Transquotation: Genesis 20:2-3; 20:14-17

24 Dec

Hello again!

This is what God gave me today in His word:


And Abraham said of Sarah his wife, “She is my sister.” And Abimelech king of Gerar sent and took Sarah. But God came to Abimelech in a dream by night and said to him, “Behold, you are a dead man because of the woman whom you have taken, for she is a man’s wife.” (Genesis 20:2-3)

Then Abimelech took sheep and oxen, and male servants and female servants, and gave them to Abraham, and returned Sarah his wife to him. And Abimelech said, “Behold, my land is before you; dwell where it pleases you.” To Sarah he said, “Behold, I have given your brother a thousand pieces of silver. It is a sign of your innocence in the eyes of all who are with you, and before everyone you are vindicated.” Then Abraham prayed to God, and God healed Abimelech, and also healed his wife and female slaves so that they bore children. (Genesis 20:14-17)


We sinned against God, and God became angry at us. Saying, “Behold, you are a dead man because of the things you have done.”

Then we prayed for forgiveness, and Christ interceded before God on our behalf. Then God healed us of our sin.

Explanation of the transquote:

I’ll be the first to admit this is a bad comparison: Jesus was never the cause of the sin as Abraham was. Not to mention that we never gave anything to Christ to make Him forgive us; it’s not possible to bribe God, He already owns everything. And while we’re at it, I’d just like to mention we didn’t ‘sin in innocence’ as Abimelech. None the less, you can still see a similarity:

We sinned against God; as everyone has. And of course, after someone sins, the consequence for what they’ve done ‘kicks in’. In other words, they now must die, as death is the penalty for sin. But when God became angry at us, we realized our need for a savior and asked for forgiveness. And so Christ (Abraham) interceded/intercedes for us.

Now, this (transquoting in general) can easily seem to be ‘talking into the Bible’ and making it say whatever I want. This not the case! Paul Himself did this exact thing to illustrate a point of His:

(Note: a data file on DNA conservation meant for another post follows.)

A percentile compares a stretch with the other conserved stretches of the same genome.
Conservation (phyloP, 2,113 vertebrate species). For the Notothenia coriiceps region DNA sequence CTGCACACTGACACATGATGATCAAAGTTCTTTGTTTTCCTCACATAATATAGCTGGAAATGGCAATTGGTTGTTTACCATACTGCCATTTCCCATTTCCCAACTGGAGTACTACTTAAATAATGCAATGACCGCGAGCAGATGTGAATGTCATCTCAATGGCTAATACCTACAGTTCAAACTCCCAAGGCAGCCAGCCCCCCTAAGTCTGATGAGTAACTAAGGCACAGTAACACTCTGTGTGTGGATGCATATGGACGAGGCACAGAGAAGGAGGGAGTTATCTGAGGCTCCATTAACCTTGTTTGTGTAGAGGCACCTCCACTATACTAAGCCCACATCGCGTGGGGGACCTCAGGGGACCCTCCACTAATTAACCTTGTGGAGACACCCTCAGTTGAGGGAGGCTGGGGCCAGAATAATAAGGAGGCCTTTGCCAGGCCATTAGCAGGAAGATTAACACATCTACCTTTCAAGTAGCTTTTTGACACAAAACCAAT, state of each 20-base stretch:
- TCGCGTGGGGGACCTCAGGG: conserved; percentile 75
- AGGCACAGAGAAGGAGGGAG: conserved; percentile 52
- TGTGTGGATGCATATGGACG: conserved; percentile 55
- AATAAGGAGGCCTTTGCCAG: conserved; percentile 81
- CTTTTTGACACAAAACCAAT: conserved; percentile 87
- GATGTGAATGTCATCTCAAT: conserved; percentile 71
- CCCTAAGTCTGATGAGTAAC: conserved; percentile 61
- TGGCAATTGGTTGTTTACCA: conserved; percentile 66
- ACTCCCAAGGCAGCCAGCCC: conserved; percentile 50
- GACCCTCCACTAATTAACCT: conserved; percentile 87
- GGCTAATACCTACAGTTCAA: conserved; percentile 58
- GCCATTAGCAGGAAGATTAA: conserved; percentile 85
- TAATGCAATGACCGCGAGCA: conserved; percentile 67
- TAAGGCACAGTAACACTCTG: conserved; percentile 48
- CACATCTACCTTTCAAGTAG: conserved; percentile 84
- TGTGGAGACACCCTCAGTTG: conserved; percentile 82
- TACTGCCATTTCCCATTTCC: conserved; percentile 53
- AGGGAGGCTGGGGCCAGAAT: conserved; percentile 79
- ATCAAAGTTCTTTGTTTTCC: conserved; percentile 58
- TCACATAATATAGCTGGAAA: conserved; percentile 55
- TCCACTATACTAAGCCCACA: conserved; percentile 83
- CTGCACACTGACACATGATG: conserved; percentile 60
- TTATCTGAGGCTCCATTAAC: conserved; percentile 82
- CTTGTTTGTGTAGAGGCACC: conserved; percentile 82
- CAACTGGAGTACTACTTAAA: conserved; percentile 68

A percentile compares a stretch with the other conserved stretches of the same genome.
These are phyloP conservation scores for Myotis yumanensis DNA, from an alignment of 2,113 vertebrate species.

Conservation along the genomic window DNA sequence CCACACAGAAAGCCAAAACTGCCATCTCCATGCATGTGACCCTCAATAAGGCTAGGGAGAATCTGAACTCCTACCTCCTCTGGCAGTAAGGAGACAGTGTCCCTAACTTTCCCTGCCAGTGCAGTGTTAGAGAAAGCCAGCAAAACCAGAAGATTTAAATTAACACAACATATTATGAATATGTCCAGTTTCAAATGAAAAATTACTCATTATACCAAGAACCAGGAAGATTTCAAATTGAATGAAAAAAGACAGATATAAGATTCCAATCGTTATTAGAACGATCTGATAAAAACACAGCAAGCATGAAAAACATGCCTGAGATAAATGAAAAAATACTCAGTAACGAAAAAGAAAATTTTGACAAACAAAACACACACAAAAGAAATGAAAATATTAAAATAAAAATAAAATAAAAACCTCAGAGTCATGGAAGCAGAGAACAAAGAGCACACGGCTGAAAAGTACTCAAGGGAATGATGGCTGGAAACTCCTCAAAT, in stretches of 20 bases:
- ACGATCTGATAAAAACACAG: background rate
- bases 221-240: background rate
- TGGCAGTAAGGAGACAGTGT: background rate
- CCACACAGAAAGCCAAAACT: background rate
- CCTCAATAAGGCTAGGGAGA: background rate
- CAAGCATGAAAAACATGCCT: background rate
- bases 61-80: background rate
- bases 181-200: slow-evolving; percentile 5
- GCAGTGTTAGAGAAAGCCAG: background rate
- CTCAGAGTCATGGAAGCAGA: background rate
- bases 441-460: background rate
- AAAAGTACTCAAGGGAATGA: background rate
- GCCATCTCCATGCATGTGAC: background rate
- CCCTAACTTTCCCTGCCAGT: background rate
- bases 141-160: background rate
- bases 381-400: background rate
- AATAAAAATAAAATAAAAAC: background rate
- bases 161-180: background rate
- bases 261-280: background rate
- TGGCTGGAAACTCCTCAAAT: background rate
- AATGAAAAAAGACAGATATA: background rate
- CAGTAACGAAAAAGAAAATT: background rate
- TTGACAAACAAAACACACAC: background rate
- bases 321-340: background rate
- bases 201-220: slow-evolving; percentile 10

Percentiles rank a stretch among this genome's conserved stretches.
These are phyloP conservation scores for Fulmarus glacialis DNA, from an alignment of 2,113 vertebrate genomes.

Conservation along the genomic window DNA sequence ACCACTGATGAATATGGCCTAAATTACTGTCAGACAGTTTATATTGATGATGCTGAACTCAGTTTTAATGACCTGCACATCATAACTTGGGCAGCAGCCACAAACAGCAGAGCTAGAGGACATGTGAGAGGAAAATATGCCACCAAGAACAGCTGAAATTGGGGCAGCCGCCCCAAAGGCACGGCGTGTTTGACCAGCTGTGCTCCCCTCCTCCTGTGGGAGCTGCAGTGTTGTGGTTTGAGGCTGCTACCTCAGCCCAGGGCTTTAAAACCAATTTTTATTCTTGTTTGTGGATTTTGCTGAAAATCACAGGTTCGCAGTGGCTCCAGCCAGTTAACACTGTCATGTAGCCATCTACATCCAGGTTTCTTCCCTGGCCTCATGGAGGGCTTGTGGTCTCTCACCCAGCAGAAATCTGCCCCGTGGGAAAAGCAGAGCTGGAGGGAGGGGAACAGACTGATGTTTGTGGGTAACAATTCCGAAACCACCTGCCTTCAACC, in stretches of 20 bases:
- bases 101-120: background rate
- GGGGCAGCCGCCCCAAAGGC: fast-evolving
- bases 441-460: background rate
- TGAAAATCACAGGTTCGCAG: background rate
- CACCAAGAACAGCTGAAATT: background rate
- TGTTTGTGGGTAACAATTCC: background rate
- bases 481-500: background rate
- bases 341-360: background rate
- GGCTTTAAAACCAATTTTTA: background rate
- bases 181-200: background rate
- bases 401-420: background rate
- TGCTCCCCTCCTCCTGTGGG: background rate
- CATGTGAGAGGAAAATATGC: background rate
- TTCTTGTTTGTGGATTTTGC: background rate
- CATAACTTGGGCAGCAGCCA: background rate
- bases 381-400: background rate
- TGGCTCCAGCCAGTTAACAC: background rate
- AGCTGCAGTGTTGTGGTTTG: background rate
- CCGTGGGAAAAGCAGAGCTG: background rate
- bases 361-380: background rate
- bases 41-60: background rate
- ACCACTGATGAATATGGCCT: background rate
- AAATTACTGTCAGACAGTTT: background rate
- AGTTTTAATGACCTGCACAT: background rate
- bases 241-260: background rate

This is why it says: “When he ascended on high, he led captives in his train and gave gifts to men.” (Ephesians 4:8)

When you ascended on high, you led captives in your train; you received gifts from men, even from the rebellious–that you, O LORD God, might dwell there. (Psalm 68:18)

All of the Bible points to Christ in some way or another. And so long as the transquote lines up with a passage in the New Testament which teaches the same thing and is valid in context, it can be considered a valid transquote. — While I’m on the subject, let me just say that transquoting I don’t consider anything which I transquote to be an addition to the Bible. Rather, it’s just something I use to help me find the Gospel in every passage which I read. Now then:

New Testament confirmation:

Who is he that condemns? Christ Jesus, who died–more than that, who was raised to life–is at the right hand of God and is also interceding for us. (Romans 8:34)

For Christ did not enter a man-made sanctuary that was only a copy of the true one; he entered heaven itself, now to appear for us in God’s presence. (Hebrews 9:24)

Context confirmation:

Now then, return the man’s wife, for he is a prophet, so that he will pray for you, and you shall live. But if you do not return her, know that you shall surely die, you and all who are yours.” So Abimelech rose early in the morning and called all his servants and told them all these things. And the men were very much afraid. (Genesis 20:7-8)

Abimelech and his servants were became aware that they needed someone to stand before them and God here. It’s the same situation for us, we first must know that we actually need someone to save us before we’ll run to Christ. Therefore, this supports the transquote by strengthening the connection between Abimelech and us.

You are Loved!

Joshua Cleveland


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